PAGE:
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Beetroot


Adam Balic
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Hm. What immediately springs to mind:

Roast, peel, puree seperately with some chicken stock, season. Serve as a three coloured cool soup. Saute the greens with shallots and serve with pork crackling or lardons. Crostini with sheep's cheese.

"I've caught you Richardson, stuffing spit-backs in your vile maw. 'Let tomorrow's omelets go empty,' is that your fucking attitude?" -E. B. Farnum

"Behold, I teach you the ubermunch. The ubermunch is the meaning of the earth. Let your will say: the ubermunch shall be the meaning of the earth!" -Fritzy N.

"It's okay to like celery more than yogurt, but it's not okay to think that batter is yogurt."

Serving fine and fresh gratuitous comments since Oct 5 2001, 09:53 PM

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I had a salad of two colours of beets with boiled egg, watercress and a horseradish and mustard dressing at the Blue Print Cafe recently which was lovely, although swimming in the dressing which I had to be very careful not to spill down me.

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"Beetroot may have a bit of an image problem with some folk, but in fact it's very high in the mineral boron, which is thought to influence the production of human sex hormones."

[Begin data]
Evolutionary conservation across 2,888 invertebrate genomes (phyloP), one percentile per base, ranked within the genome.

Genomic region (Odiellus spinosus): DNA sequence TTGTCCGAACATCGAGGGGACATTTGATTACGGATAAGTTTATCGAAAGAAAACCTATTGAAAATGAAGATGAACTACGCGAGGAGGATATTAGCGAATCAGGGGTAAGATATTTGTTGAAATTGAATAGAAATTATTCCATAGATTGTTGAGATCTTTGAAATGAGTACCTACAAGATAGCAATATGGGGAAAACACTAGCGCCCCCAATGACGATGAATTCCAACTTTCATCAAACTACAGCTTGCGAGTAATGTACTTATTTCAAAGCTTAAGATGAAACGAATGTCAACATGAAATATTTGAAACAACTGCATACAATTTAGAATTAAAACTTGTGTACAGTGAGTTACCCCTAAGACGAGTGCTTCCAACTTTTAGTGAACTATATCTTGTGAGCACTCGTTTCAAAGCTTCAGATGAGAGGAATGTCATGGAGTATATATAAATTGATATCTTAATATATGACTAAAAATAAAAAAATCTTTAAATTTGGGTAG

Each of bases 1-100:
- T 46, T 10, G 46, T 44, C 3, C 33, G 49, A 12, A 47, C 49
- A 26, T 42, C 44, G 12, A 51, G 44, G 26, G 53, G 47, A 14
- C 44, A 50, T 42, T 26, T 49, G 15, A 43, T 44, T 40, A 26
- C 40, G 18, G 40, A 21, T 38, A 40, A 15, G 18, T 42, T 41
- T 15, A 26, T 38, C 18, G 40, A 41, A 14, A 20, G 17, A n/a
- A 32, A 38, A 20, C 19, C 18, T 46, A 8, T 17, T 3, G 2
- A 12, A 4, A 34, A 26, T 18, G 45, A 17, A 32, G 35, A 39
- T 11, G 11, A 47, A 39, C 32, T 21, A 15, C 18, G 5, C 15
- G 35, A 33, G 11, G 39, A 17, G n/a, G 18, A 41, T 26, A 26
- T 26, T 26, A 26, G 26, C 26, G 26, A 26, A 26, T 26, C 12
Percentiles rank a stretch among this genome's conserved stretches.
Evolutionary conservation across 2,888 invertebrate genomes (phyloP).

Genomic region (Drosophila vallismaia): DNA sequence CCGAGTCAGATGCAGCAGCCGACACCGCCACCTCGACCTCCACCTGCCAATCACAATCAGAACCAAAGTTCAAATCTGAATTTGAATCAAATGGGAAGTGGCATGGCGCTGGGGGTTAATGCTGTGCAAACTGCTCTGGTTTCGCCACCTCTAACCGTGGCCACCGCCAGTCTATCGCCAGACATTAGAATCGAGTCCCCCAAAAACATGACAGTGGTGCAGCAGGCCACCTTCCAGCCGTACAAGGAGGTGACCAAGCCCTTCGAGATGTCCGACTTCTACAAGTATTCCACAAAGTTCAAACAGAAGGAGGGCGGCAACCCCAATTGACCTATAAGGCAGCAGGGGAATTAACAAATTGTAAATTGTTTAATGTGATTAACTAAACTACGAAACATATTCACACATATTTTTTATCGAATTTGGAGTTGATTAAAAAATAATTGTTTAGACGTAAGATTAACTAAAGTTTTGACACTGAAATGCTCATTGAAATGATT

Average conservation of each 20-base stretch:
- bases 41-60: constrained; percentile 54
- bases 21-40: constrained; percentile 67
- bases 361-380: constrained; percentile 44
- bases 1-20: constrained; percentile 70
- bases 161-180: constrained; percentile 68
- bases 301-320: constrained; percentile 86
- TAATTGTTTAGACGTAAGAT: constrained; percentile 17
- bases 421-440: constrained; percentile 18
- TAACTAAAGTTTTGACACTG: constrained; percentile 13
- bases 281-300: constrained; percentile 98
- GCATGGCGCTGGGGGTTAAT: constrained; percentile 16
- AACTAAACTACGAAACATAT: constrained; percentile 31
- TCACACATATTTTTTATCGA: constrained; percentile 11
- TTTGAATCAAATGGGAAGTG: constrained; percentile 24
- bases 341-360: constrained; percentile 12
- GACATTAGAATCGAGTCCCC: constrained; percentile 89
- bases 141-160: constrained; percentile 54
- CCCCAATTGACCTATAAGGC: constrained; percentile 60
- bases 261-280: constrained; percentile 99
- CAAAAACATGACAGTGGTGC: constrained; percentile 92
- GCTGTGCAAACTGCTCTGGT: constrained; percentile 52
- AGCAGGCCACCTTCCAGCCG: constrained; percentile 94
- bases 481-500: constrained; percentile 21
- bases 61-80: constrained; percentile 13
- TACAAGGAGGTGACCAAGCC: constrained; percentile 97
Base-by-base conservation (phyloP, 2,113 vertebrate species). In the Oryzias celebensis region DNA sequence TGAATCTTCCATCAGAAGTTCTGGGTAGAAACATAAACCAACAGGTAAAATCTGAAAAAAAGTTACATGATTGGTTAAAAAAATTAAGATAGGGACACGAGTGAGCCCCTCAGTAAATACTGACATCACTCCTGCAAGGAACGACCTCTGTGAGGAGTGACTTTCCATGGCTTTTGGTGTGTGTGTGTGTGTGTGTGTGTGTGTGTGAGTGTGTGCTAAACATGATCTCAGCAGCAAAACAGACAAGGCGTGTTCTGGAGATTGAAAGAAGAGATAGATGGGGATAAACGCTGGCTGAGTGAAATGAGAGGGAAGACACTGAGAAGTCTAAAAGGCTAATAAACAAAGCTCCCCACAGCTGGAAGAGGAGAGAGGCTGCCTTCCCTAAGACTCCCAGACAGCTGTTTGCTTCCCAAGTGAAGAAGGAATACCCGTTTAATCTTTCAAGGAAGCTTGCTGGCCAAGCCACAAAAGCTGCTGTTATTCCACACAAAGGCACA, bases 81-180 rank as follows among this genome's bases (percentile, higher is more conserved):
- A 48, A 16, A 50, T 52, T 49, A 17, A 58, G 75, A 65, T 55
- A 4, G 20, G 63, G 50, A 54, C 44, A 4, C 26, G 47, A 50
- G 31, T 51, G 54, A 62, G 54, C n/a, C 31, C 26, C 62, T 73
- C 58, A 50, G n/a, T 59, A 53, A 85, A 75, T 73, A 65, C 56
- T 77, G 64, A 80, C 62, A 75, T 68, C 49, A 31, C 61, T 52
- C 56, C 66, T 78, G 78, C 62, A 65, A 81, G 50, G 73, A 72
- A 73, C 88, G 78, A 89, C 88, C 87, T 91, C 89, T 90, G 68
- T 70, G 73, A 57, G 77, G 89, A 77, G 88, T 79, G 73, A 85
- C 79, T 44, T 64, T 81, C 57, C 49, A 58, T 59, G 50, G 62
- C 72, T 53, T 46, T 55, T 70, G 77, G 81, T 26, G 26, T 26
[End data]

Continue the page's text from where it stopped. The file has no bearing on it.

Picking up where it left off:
says: Martin Wainwright , Saturday July 26, 2003 , The Guardian

http://www.guardian.co.uk/food/Story/0,276...1006368,00.html

Peter
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Peeled, cut into batons the size of fat chips and glazed in a pan with a little butter and a sprinkle of sugar. Add water up to halfway up, cover with a cartouche, cook til done then take off the cartouche and let the water boil away until you have an icky sticky glaze.

The other great summer recipe is to boil or roast then let cool. Make up some blackcurrant jelly with half the normal water and a teaspoon on vinegar. Slice the beetroot, layer with the jelly and leave to set. Nice on a hot afternoon with smoked salmon, creme fraiche, horseradish and other baltic-stylee accompaniments

Beetroot and blackcurrant jelly is, apparently an old english combination, but it is interesting heston b appears to have arrived at beetroot/blackcurrant jellies from a different direction (i think he says the chemicals are similar or something random)